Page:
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How offsite construction can empower architects and add value to clients

How offsite construction can empower architects and add value to clients

01 August 2019

Speeding up the construction process, ushering in new levels of quality control, improving building energy efficiency, and providing much more consistency between the design and the end-product: these are just some of the advantages routinely associated with Modern Methods of Construction (MMC).

With building components manufactured and, to a greater or lesser extent, put together under factory conditions, MMC is increasingly being used to deliver projects throughout the UK. But what are its advantages from an architect’s point of view?

“It allows for thinking at a more strategic level,” enthuses Amber Beare, Design Manager of Urban Splash Modular. “From concept design ideas right through to the full details of how the components will be fabricated on a factory floor.”

“We can be more joined up in the process from design to construction,” agrees Russ Edwards, Design & Technical Director at Lendlease. His role is to ensure design and technical quality for the construction and property company across its European residential portfolio.

Russ Edwards and Amber Beare will be discussing the ways customisation and standardisation can interact, and the various opportunities for architects of MMC, at Smart Practice: New Ways of Working, the RIBA’s annual conference on innovation in practice on 1 October 2019 at 66 Portland Place, London.

The aspect of control over what is used and how is clearly an appealing factor in MMC.

“We can be more deliberate about the supply chain and componentry,” Edwards explains “without having Tier 1 constructors telling us we must use their supply chain; or insisting our design requires modification to fit in with it”.

There is tight control over the end product, with certitude over exactly what is going to be produced. Modules can be delivered with electrics in place and the flooring down, for example.

“I can just walk ten yards and I’m on my building site,” enthuses Beare, describing another of offsite construction’s features. In this case, building site means factory.

“You can go and see your design being put together. Whenever we take stakeholders around the factory, there is a renewed level of excitement.”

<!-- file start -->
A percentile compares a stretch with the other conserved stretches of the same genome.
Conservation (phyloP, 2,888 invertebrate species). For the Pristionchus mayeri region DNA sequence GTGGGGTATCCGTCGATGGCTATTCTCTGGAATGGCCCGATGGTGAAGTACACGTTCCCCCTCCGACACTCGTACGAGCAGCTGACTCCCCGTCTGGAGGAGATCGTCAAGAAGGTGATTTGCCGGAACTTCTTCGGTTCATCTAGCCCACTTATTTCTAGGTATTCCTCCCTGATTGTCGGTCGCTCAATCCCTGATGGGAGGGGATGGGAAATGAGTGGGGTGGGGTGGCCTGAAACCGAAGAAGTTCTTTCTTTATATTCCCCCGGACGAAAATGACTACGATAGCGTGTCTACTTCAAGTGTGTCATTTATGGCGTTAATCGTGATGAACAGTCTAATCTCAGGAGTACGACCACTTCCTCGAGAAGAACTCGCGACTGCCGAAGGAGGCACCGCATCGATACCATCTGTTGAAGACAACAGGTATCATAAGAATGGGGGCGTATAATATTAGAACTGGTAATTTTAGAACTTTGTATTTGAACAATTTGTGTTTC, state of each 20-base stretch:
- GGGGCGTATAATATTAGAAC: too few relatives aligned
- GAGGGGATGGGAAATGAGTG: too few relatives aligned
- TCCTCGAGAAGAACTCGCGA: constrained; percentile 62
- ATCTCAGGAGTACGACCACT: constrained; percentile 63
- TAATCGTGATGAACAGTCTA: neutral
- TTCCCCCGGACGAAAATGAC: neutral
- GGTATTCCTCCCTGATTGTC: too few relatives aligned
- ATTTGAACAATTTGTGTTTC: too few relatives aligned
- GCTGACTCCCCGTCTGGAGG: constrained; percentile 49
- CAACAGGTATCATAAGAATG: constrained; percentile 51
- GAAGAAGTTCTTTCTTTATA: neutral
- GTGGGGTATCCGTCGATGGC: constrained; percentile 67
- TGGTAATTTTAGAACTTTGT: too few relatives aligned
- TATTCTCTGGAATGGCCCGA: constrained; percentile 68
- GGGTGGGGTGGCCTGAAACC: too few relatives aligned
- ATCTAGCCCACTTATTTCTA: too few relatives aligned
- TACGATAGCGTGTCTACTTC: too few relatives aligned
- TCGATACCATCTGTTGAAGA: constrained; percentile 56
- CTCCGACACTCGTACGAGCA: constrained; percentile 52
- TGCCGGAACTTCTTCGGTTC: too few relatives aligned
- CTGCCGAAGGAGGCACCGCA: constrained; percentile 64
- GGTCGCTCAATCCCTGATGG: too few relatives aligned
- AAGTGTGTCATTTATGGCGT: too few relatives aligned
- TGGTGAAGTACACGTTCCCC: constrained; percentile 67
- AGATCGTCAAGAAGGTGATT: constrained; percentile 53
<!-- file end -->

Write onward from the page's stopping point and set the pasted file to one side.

Architects retain a distinct unique selling point in this process. Modular, volumetric, or panellised systems might all be different ways of going about construction; but that does not mean an architect’s vision and talents do not play an essential part.

“Designing for MMC still retains and makes use of all your architectural training on how the end-user will use their homes: what they want and what they need,” Beare insists. “That’s what other parts of the industry do not possess.”

Lister's Pods at Lister Mills, Bradford, are zinc-clad penthouses that sit on top of the Grade II listed Velvet Mill (1838); © Urban Splash and David Morley Architects

It requires considering the design as a whole, which is no different to a traditional process, explains Beare. However, an architect also needs to be thinking about the suite of drawings they are producing, in order to make the whole process seamless. They are making drawings to design a framework – which manufacturers on the factory floor will rely on and derive highly specific information from for the buildings' assembly.

Fears among architects that MMC will render them redundant are still commonplace. But Edwards believes that one way architects are eminently suited to working with MMC is in their talent for dealing with constraints.

“Architects work best with constraints – the profession is excellent at coming up with imaginative solutions,” he suggests. “When we select architects for new projects, we are proactive early on with those who have an appetite in working with MMC and design for manufacturing and assembly.”

There are opportunities to be had in MMC that do not solely apply to large practices on big projects. MMC factories, Beare explains, will have an internal design team, but will outsource to practices when they need to do so. She has encountered smaller teams being employed for offsite designs.

“All teams working within modular need to have a high level understanding of BIM,” she advises. “So a small geeky BIM-focused practice could be better attuned to doing some of this work."

She acknowledges that perhaps this fixation on detail – specifications on parametrically putting in component parts, and precise cut-lists (in terms of timber sizing for instance) – might be seen by architects as the less glamorous side of the business.

“It takes a certain mindset to want to drill down into that level of details,” she admits. “It requires a passion for the real nuts and bolts of construction design.”

Tickets for RIBA Smart Practice: New Ways of Working are now on sale, with early bird tickets available until 2 August 2019.

Thanks to Russ Edwards, Design & Technical Director, Lendlease; and Amber Beare, Design Manager, Urban Spash Modular.

Text by Matt Milton. This is a Professional Feature edited by the RIBA Practice team. Send us your feedback and ideas

RIBA Core Curriculum Topic: Design, construction and technology.
As part of the flexible RIBA CPD programme, Professional Features count as microlearning. See further information on the updated RIBA CPD Core Curriculum and on fulfilling your CPD requirements as an RIBA Chartered Member.

Posted on 1 August 2019.

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